Congress leader and Maharashtra’s former cooperation and marketing minister Harshawardhan Patil, who controls some of the APMC market committees in Pune and Mumbai, outlines the scale of the APMC machine: “The entire agriculture market turnover in Maharashtra is worth more than Rs1 trillion. The APMC markets complete transactions worth Rs55,000 crore in a year. Transactions worth Rs30,000 crore per annum take place at smaller informal markets. Private contracts worth Rs20,000 crore are signed outside these two markets. There are 40,000 adtiyas in Maharashtra.”
Jaydatta Holkar, elected chairman of the APMC in Lasalgaon near Nashik, which is Asia’s biggest wholesale market for onions, says the APMC markets in Nashik district, thanks to the Lasalgaon APMC, have a daily turnover of Rs15-20 crore. “In a normal onion season, the Lasalgaon APMC sees a daily offloading of 2 lakh quintals of onions,” he says.
Maharashtra, these figures confirm, accounts for a large pie of this regulated farm produce economy. It is here that the government’s intent to carry out market reforms will be tested the most. There are multiple stakeholders and lobbies at work and the politics around reforms is severe, agree both Fadnavis and his predecessor from the Congress party Prithviraj Chavan, who did his best to push some of these reforms but was thwarted by the Nationalist Congress Party (NCP).
“I am glad Fadnavis is taking forward some of the reforms we initiated. I had also drawn up a list of reforms including deregulating fruits and vegetables from the APMC Act and the Congress party had the intent to carry them out. But I faced severe opposition from the NCP, which has a nexus with APMC traders and labour unions. Since it was an alliance government, we could not go ahead,” says Chavan. The Congress veteran, however, cautions Fadnavis against being “brash” about these changes. “Reforms are welcome but you have to get all stakeholders on board. This government does not seem to be doing that and it is also doing things with a political intent,” says Chavan.
Political claims and counterclaims apart, Chavan and Fadnavis, from ideologically rival camps but similarly committed to agriculture market reforms, have more in common: neither are farm leaders themselves, nor do they come from any of the stake-holding lobbies.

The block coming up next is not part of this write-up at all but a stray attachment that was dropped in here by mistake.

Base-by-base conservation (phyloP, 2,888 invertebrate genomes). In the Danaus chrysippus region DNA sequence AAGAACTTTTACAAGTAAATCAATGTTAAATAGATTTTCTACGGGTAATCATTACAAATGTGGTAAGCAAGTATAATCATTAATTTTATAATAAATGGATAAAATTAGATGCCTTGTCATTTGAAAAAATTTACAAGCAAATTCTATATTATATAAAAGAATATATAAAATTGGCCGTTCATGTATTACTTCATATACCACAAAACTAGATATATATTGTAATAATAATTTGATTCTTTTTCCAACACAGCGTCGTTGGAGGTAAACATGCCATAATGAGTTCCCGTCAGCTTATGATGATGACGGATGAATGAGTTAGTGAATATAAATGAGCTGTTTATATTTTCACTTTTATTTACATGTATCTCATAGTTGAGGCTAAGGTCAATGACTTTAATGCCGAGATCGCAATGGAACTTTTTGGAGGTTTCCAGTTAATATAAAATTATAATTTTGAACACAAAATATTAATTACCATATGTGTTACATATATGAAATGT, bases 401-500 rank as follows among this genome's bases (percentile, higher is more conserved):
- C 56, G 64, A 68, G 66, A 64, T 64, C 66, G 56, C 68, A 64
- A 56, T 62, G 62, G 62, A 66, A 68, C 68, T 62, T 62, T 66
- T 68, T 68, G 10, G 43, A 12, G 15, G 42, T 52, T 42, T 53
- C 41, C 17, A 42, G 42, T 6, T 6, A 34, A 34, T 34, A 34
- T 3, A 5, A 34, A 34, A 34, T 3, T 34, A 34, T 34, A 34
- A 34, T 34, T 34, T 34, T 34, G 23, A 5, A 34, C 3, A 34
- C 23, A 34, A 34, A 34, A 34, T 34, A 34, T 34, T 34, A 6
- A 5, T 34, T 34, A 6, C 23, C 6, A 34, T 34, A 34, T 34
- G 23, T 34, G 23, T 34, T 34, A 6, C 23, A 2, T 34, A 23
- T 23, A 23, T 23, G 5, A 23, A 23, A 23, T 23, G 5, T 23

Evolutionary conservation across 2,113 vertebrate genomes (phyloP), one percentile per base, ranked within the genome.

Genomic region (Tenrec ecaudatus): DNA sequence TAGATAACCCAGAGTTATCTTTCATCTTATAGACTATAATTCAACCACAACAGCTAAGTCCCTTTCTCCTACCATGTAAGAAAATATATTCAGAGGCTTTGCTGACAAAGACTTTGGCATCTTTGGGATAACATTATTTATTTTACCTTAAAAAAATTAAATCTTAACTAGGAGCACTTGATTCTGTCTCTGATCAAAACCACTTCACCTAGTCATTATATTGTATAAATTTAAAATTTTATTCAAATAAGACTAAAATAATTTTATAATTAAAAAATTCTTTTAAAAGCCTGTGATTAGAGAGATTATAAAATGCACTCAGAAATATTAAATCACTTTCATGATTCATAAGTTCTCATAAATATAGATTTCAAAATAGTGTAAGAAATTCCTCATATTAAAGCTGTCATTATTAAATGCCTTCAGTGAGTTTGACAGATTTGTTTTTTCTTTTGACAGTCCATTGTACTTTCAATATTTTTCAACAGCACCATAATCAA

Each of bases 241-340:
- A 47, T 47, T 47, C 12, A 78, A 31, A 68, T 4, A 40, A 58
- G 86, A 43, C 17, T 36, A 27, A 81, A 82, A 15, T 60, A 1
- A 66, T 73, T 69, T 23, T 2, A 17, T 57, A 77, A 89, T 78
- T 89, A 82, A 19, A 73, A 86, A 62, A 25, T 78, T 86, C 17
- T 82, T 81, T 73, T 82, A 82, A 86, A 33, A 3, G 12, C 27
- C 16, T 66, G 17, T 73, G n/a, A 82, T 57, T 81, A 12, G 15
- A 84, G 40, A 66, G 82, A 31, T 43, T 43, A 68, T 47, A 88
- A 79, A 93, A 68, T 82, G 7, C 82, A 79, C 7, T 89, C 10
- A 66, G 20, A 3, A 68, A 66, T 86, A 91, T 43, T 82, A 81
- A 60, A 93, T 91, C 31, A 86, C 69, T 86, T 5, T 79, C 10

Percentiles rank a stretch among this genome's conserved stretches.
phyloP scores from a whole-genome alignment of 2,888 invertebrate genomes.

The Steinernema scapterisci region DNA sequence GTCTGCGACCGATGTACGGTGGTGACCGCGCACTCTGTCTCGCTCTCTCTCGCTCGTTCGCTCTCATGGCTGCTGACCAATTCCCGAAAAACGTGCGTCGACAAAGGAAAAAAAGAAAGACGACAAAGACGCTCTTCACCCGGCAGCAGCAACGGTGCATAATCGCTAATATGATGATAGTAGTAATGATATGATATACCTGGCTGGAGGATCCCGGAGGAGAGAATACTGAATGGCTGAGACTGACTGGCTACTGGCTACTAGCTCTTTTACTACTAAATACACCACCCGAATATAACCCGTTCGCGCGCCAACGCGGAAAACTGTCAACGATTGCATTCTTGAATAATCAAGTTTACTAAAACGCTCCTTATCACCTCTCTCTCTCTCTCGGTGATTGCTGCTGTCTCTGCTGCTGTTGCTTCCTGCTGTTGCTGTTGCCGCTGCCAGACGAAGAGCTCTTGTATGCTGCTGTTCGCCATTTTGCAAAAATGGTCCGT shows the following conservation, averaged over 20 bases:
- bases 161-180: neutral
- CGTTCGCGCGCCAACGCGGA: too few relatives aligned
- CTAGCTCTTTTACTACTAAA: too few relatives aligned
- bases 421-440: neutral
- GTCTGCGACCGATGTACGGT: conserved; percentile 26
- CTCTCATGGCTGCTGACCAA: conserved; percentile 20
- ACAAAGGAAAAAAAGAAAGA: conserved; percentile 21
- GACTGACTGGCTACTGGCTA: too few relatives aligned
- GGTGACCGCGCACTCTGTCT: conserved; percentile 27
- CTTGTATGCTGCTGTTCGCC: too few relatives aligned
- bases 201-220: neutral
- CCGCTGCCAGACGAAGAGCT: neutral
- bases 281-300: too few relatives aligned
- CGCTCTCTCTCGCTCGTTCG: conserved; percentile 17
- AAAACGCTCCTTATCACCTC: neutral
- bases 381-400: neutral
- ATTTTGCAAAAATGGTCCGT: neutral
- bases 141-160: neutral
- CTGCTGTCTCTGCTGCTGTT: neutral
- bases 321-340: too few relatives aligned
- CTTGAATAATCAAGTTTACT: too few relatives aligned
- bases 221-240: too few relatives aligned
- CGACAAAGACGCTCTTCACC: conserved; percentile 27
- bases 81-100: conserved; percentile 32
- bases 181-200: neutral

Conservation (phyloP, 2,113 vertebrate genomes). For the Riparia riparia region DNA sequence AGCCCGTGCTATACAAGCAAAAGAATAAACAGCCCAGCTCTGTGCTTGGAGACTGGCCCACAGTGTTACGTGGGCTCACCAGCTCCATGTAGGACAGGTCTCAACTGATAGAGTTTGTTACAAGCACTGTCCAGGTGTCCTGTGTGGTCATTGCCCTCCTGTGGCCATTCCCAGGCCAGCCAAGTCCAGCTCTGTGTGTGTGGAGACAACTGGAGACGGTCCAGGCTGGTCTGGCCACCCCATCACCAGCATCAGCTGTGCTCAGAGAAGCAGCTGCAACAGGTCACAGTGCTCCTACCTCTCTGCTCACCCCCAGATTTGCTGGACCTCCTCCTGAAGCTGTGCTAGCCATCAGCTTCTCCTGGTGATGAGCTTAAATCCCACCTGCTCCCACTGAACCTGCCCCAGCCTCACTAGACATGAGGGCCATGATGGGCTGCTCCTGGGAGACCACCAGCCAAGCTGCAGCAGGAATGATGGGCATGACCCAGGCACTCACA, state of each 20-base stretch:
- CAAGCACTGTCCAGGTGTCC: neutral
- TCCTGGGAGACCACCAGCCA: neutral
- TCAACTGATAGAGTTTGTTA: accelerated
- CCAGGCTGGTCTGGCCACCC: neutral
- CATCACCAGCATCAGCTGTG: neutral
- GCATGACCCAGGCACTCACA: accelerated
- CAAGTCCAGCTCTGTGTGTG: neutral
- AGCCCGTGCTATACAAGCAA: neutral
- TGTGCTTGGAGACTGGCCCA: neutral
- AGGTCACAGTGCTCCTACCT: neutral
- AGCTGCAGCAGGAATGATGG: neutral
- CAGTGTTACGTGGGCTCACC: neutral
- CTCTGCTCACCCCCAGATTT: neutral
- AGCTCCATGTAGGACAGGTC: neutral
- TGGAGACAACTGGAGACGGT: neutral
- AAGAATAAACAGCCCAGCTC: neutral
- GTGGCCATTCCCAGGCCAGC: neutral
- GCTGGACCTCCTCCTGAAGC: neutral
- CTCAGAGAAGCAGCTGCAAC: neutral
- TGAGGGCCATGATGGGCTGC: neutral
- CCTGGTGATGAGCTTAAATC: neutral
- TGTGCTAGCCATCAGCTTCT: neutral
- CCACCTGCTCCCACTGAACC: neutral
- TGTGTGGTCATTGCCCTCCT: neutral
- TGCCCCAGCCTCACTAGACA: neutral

In the national context, the reforms in Maharashtra are a representative case. In July 2015, the Union cabinet approved setting up of a National Agriculture Market (NAM) between 2015-16 and 2017-18 with an estimated budget of Rs200 crore. The scheme proposes developing a common e-market platform that would be deployed in 585 regulated agriculture wholesale markets across the country. The Union government’s department of agriculture, cooperation and farmers welfare appointed SFAC as the nodal agency to implement the programme. In order to qualify for the e-NAM project and integrate select mandis with the common e-market, the Union government mandated states to carry out three reforms in their APMC Acts—a single licence to be valid across the state, single point levy of market fee and provision of electronic auction to determine price. By December 2015, only 138 APMC mandis in five states including 30 in Maharashtra qualified for this project. A project review report issued by SFAC in 2016 says 15 more states and Union territories have proposed to integrate another 400 mandis. In his 2016 budget speech, while making a strong case for reforms in the state APMC Acts, Union finance minister Arun Jaitley said 12 states had qualified for e-NAM. Fadnavis says the number of qualifying APMC mandis in Maharashtra has gone up to 40.
In September 2003, the Union government came up with what is now known as the State Agriculture Produce Marketing (Development and Regulation) Act of 2003 or the Model Act 2003. The government also asked states and Union territories to enact similar laws in tune with the Centre’s legislation. Thus, in 2006, Maharashtra came up with its own model Act which put in place the first set of reforms.